C minor with a major 7 is 5-5-6-7.
Then we have to play those other
Then it's a G major 7.
Cuz the major 7 is the melody.
And we'll walk back that E string.
And I love this.
This is a they call this an A7.
They have it written as a G diminished but
it's very similar to an A7.
Five on the third string.
Four on the second and five on the top.
Then, we are on an A-Minor.
Then we have to play the F-Sharp and
I choose to play the A-Minor with the
third finger on the C.
and, because I want the open E to
I wanna have a finger available to, to
play that F-Sharp.
Then it's a D augmented, which looks like
a G-minor, cuz it's kind of a sus.
But it resolves to the F-Sharp note,
which is the melody.
And then it really looks like a D
To a B minor so, which I play 4-0-0-2.
Then we're heading to an E-minor.
Which is a standard E minor with melodies
of a G note.
And I'm just playing the high three
So an F-Sharp 7, you could call it flat
you could call it G diminished again,
So that's 2-1-3.
I've gotta play those two notes to make
Then it's a B minor, and I play it like
this again, so that I have this finger
available to play these other notes.
2-2-3 is your B minor.
Then you de-augment it again.
Then a D7.
I just play a D.
Here's your A7.
I like this A7 because you hear the G in
Open A, leave this to the sus.
And I resolve it to a regular D7.
last half of the tune [NOISE] is very
similar to the first.
Here comes a different ending.
A minor way up here.
What that is is A minor.
I simply strum the chord.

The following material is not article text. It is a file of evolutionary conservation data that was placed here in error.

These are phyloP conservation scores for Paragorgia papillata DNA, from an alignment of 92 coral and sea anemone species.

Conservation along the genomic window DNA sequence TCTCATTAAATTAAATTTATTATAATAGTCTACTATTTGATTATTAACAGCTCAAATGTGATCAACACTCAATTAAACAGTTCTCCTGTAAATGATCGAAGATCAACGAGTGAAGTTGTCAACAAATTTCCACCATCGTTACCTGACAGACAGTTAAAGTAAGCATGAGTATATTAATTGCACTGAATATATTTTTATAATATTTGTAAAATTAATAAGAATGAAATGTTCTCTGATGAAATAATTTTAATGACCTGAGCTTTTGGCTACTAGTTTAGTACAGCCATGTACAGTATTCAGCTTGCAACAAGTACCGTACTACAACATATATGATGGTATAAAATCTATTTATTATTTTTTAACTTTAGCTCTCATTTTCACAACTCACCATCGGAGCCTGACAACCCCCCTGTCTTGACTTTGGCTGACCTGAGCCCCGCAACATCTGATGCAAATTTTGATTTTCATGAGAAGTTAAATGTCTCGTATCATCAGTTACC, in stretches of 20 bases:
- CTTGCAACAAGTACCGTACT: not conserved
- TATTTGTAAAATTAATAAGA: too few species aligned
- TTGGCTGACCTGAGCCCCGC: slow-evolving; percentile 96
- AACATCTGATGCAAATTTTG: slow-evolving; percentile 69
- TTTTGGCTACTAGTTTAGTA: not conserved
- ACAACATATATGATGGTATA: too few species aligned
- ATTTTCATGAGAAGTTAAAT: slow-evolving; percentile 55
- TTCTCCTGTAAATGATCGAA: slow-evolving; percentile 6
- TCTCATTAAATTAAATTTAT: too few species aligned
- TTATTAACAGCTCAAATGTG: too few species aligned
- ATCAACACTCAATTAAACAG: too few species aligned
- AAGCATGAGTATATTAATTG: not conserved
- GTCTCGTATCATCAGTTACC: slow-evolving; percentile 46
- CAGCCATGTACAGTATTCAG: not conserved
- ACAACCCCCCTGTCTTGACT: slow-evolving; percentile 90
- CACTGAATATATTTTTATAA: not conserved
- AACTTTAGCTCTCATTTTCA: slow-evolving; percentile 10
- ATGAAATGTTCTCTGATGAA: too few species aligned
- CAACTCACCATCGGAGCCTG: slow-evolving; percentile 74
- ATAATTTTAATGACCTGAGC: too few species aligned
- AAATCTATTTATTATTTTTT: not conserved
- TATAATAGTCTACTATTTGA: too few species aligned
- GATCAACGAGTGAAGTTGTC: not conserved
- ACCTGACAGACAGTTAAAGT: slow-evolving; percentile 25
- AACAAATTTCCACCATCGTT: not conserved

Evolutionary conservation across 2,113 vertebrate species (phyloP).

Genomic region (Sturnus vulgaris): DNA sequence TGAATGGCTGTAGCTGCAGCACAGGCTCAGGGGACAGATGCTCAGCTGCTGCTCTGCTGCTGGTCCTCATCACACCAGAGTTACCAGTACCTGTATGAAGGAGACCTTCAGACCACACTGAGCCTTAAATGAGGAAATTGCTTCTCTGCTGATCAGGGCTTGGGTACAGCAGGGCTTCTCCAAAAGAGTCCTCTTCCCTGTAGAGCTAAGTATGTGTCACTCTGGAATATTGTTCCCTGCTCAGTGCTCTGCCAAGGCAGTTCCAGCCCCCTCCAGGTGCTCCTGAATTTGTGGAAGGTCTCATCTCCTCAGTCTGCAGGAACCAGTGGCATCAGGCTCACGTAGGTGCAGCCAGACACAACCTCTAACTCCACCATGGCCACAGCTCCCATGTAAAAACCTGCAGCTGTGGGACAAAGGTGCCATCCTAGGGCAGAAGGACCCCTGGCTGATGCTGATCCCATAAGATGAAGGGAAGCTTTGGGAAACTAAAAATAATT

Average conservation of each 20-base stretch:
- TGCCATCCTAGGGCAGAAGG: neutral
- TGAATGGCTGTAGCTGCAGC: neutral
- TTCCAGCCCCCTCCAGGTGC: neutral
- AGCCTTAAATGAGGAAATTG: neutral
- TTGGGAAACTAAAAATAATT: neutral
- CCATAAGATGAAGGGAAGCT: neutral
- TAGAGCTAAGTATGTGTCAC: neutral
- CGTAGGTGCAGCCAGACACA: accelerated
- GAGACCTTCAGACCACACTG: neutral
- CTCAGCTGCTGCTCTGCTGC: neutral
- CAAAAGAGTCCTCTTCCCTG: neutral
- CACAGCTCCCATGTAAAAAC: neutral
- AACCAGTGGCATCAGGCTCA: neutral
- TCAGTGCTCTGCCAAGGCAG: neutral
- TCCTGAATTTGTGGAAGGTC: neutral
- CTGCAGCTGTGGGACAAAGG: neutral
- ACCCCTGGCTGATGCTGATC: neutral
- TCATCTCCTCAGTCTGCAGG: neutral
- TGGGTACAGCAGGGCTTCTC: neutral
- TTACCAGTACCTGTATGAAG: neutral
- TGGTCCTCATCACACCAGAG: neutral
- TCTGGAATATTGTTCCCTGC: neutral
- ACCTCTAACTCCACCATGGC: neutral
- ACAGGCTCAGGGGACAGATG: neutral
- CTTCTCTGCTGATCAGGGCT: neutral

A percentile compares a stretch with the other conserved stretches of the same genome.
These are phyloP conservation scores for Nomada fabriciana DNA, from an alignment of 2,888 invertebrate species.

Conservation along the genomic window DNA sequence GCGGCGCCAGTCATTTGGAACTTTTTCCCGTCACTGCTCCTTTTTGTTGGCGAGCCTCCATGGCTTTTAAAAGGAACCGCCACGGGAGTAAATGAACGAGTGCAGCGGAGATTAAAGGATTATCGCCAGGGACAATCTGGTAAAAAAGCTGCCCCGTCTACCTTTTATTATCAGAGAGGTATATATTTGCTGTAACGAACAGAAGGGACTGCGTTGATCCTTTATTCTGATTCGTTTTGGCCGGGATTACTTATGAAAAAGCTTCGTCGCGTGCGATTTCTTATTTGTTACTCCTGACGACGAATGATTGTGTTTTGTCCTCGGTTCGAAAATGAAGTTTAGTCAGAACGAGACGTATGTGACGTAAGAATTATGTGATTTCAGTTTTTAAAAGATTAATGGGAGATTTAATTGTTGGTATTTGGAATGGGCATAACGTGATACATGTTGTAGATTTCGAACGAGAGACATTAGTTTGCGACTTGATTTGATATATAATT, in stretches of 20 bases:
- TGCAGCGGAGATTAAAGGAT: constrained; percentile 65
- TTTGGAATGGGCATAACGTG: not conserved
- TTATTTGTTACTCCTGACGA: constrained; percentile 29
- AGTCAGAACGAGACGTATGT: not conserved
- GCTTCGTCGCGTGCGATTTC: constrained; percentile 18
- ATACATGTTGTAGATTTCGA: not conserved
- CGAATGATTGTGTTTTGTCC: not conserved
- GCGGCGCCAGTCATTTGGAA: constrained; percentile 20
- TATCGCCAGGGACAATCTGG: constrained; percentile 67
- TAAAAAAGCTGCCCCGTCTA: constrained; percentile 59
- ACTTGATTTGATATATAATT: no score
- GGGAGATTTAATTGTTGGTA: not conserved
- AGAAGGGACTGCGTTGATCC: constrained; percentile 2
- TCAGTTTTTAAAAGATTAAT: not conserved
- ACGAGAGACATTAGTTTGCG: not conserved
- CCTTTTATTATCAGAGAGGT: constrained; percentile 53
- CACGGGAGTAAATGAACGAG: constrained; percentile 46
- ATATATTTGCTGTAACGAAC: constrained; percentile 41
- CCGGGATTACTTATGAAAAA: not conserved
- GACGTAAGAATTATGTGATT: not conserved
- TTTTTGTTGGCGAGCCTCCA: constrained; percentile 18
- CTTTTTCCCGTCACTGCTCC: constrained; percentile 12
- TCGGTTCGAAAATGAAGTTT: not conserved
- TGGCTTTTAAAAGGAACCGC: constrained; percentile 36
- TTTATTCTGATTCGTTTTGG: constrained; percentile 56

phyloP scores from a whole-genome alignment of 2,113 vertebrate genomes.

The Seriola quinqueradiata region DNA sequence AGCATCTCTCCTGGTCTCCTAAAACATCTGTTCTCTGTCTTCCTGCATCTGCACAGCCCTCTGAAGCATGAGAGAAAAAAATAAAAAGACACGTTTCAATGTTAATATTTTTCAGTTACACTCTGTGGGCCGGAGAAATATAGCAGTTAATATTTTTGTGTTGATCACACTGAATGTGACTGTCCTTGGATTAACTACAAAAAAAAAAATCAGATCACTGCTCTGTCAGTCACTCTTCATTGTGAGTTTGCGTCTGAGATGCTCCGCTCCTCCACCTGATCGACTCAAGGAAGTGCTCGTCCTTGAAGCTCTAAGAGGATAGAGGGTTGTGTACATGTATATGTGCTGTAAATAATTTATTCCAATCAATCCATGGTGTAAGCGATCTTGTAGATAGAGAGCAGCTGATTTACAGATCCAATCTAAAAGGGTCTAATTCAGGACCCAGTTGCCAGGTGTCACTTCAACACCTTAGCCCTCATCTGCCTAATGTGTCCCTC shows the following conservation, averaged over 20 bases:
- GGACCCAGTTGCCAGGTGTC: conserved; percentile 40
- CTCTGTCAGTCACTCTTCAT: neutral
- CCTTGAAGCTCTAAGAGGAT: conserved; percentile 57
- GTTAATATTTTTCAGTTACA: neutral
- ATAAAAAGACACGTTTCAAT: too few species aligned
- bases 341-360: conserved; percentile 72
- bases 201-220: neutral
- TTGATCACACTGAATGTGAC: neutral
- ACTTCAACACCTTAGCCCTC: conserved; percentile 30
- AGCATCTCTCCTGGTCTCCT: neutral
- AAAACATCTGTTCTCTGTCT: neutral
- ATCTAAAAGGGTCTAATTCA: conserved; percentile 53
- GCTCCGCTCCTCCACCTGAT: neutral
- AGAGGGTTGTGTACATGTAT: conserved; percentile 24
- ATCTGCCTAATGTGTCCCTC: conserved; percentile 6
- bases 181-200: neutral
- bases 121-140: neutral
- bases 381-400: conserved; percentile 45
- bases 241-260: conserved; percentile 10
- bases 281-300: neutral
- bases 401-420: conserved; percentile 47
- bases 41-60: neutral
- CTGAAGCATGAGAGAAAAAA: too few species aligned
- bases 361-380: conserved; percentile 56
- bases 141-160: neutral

Which is 7-7-8.
then I'm involved in all these melody
Again, I'm staying on the top three
[SOUND] So that I keep my, I wanna keep my
voicing in the same register.
So if I end up high I stay high for
So that's 1-0-2, is a B7.
[SOUND] And it's an E minor.
I'd keep tap high also.
5-7-7, [NOISE] in which I rock this.
To a G that I, I convert it to a G7.
[SOUND] Right end of that [NOISE] bar.
Where the G7 happens.
So my G7 now is an 0-3-5-7.
we're coming into the sort of climactic
Yeah, so it's C major seven.
[SOUND] And the melody's the top note.
And then I walk down to this low C.
For the melody.
E minor there.
I simply play.
[SOUND] 2-2-0, on the highest strings.
For the E minor.
Now it's an A minor nine.
Because of the melody.
That's that's your last.
And now it's a D.
[SOUND] I'd really call it a D9 cuz of the
[SOUND] It's I play it as 2-0-3-0.
It resolves to a simple little G chord.
I was actually playing.
That's Jingle Bells so as I resolve.
Instead of playing the last chord,
I go to Jingle Bells.
So that's a.
Seven and five on the top strings.
And then simply.
Bar that tenth fret.
You could, [NOISE] you could play it as
nine and ten.
The top then you go down to the G.
[SOUND] And to three and five.
[SOUND] And back up to five and seven.
Or it could be a bar.
sounds keeps it more in a kind of straight
The, the [NOISE] the ninth introduces a
kind of major seventh, five tune.
All righty, friends.
Hope you enjoyed that.